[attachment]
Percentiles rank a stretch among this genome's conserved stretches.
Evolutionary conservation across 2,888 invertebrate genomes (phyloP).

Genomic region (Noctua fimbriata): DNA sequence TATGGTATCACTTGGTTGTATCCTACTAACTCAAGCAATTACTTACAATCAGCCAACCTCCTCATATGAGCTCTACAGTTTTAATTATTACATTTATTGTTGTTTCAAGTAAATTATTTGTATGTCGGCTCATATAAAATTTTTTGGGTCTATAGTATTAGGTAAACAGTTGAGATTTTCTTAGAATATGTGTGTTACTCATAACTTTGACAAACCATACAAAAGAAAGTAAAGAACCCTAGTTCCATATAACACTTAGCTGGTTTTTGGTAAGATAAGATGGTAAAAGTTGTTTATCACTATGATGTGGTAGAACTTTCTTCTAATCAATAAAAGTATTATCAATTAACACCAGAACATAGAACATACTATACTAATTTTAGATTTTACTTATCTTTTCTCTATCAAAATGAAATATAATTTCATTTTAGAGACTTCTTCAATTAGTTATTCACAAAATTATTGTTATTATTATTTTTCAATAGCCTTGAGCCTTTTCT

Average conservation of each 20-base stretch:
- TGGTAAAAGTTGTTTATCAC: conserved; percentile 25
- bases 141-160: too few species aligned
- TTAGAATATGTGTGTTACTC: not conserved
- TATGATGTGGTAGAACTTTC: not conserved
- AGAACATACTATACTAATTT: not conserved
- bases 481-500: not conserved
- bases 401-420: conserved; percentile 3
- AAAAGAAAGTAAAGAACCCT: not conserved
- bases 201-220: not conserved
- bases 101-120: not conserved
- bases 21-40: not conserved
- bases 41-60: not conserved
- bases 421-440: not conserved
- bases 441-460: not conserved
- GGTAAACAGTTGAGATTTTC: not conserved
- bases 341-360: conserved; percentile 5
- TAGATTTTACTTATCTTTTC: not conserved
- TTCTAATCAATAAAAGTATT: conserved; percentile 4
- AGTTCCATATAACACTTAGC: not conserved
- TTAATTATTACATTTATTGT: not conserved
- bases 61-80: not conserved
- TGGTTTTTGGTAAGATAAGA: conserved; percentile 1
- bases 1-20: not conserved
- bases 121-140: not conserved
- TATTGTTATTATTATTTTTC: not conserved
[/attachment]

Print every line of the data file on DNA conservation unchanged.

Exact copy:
Percentiles rank a stretch among this genome's conserved stretches.
Evolutionary conservation across 2,888 invertebrate genomes (phyloP).

Genomic region (Noctua fimbriata): DNA sequence TATGGTATCACTTGGTTGTATCCTACTAACTCAAGCAATTACTTACAATCAGCCAACCTCCTCATATGAGCTCTACAGTTTTAATTATTACATTTATTGTTGTTTCAAGTAAATTATTTGTATGTCGGCTCATATAAAATTTTTTGGGTCTATAGTATTAGGTAAACAGTTGAGATTTTCTTAGAATATGTGTGTTACTCATAACTTTGACAAACCATACAAAAGAAAGTAAAGAACCCTAGTTCCATATAACACTTAGCTGGTTTTTGGTAAGATAAGATGGTAAAAGTTGTTTATCACTATGATGTGGTAGAACTTTCTTCTAATCAATAAAAGTATTATCAATTAACACCAGAACATAGAACATACTATACTAATTTTAGATTTTACTTATCTTTTCTCTATCAAAATGAAATATAATTTCATTTTAGAGACTTCTTCAATTAGTTATTCACAAAATTATTGTTATTATTATTTTTCAATAGCCTTGAGCCTTTTCT

Average conservation of each 20-base stretch:
- TGGTAAAAGTTGTTTATCAC: conserved; percentile 25
- bases 141-160: too few species aligned
- TTAGAATATGTGTGTTACTC: not conserved
- TATGATGTGGTAGAACTTTC: not conserved
- AGAACATACTATACTAATTT: not conserved
- bases 481-500: not conserved
- bases 401-420: conserved; percentile 3
- AAAAGAAAGTAAAGAACCCT: not conserved
- bases 201-220: not conserved
- bases 101-120: not conserved
- bases 21-40: not conserved
- bases 41-60: not conserved
- bases 421-440: not conserved
- bases 441-460: not conserved
- GGTAAACAGTTGAGATTTTC: not conserved
- bases 341-360: conserved; percentile 5
- TAGATTTTACTTATCTTTTC: not conserved
- TTCTAATCAATAAAAGTATT: conserved; percentile 4
- AGTTCCATATAACACTTAGC: not conserved
- TTAATTATTACATTTATTGT: not conserved
- bases 61-80: not conserved
- TGGTTTTTGGTAAGATAAGA: conserved; percentile 1
- bases 1-20: not conserved
- bases 121-140: not conserved
- TATTGTTATTATTATTTTTC: not conserved